The US space agency Nasa landed a new robot on Mars after a dramatic seven-minute dive on the surface of the Red Planet.
The InSight probe aims to study the deep interior of the world and make it the only planet – apart from Earth – that has been examined in this way.
Touchdown confirmation came in at 19:53 GMT.
It ended with an anxious waiting in which the robot transmitted a series of updates on his descent.
NASA's mission control at the California Jet Propulsion Laboratory (JPL) exploded when it became clear that InSight was safe on the ground.
The agency's chief administrator, James Bridenstine, celebrated what he called "an incredible day". President Trump had phoned to offer his congratulations, he told reporters. And JPL director Mike Watkins said success should remind everyone that "to do science, we have to be bold and we have to be explorers."
InSight is now sitting on a vast plain known as Elysium Planitia, near the equator of the Red Planet. Before landing, NASA called it "the largest parking lot on Mars."
The first picture of this landscape came back very quickly, in a few minutes. It showed a blurred fish-eye view of the robot's surroundings.
The image was taken through the translucent cover of a camera positioned at the bottom of the probe. The dust raised on the descent obscured much of the scene, but it was still possible to distinguish a small rock, one of the probe's feet and the sky on the horizon.
A later photo captured by a camera on the InSight topside was much clearer.
What happened at the landing?
Like all previous landing attempts on Mars, the Insight's surface race – the first attempt since 2012 – was a tense subject.
Step by step and meter by meter, the robot reported his progress.
He had entered the atmosphere faster than a high-speed bullet, using the combination of a parachute, parachutes, and rockets to make a smooth stop.
InSight's first critical task at landing was to deploy its solar panels, which were saved for descent.
The robot had to start generating power to operate its systems and heat equipment in the below-zero temperatures that persist in the Red Planet. Notice of panel assembly occurred seven hours after landing.
One of the great achievements of the InSight mission so far has been the role played by the two suit-sized satellites that were sent to Mars along with the robot.
It was these mini-spacecrafts, called MarCO A and B, that transmitted the probe signals back to Earth during surface diving. The duo cost less than $ 20 million and their technologies will now be much more prominent in future interplanetary missions.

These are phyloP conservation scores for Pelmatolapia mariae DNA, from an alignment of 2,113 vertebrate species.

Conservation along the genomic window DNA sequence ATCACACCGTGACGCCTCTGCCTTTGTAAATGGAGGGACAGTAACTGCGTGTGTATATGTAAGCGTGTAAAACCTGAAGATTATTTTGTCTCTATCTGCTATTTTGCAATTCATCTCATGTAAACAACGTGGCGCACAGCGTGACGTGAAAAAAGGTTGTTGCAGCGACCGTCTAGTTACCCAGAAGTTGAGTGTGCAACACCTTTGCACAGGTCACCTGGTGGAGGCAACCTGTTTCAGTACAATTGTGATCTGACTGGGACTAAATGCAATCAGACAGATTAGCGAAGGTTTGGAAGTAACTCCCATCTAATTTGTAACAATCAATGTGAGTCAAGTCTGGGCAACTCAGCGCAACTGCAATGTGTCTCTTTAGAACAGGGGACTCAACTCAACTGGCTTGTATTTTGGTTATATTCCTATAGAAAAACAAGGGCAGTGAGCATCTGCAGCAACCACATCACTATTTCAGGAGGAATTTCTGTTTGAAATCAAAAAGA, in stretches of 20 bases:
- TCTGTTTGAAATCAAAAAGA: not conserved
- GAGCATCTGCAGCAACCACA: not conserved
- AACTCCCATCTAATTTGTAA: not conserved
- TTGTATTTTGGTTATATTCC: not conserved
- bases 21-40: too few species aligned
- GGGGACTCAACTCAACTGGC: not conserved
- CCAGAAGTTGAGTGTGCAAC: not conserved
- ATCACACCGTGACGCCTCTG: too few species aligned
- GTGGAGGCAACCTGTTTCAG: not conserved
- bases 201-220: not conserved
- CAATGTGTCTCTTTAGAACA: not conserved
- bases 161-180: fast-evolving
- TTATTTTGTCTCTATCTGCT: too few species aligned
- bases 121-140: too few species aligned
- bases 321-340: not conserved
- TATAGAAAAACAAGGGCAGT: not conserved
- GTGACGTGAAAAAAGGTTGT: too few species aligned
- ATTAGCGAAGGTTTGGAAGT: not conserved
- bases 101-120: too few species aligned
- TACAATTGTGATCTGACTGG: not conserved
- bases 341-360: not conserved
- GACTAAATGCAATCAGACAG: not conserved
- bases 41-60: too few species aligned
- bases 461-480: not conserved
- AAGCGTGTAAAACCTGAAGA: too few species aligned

And as if to underline their capabilities, the smaller satellites also took a picture of Mars.
"Having brought all InSight data successfully during its exciting entry, descent and landing (EDL) – what you see before is an image taken at 4,700 miles from Mars, about 10-15 minutes after EDL," explained MarCO . chief engineer Andy Klesh.
What's different about the InSight mission?
This will be the first probe to devote its investigations to the understanding of the interior of Mars. Scientists want to know how the world is built – from its core to its crust. InSight has three main experiments to achieve this goal.
The first is a package of Franco-British seismographs that will be raised to the surface to hear "Marsquakes". These vibrations will reveal where the rock layers are and what they are made of.
A "soft" system led by Germany will excavate up to 5m in the ground to take the temperature of the planet. This will give you an idea of how Mars is still active.
And the third experiment will use radio transmissions to determine very precisely how the planet is oscillating on its axis. Deputy project scientist Suzanne Smrekar uses this analogy: "If you take a raw egg and a boiled egg and spin them, they sway differently because of the distribution of liquid inside." And today we really do not know if the nucleus of Mars is liquid or solid, and how big that nucleus is. InSight will give us this information. "
Why do we need to know that?
Scientists understand very well how the interior of the Earth is structured and have some good models to describe the beginning of this architecture at the birth of the Solar System, more than 4.5 billion years ago. But Earth is a data point and Mars will give researchers a different perspective on how a rocky planet can be assembled and evolve over time.
InSight chief scientist Bruce Banerdt said: "The little details of how the planets evolve are what we find to make the difference between a place like the Earth where you can go on vacation and sunbathe and a place like Venus where you burn in seconds or a place like Mars, where you'll freeze to death. "
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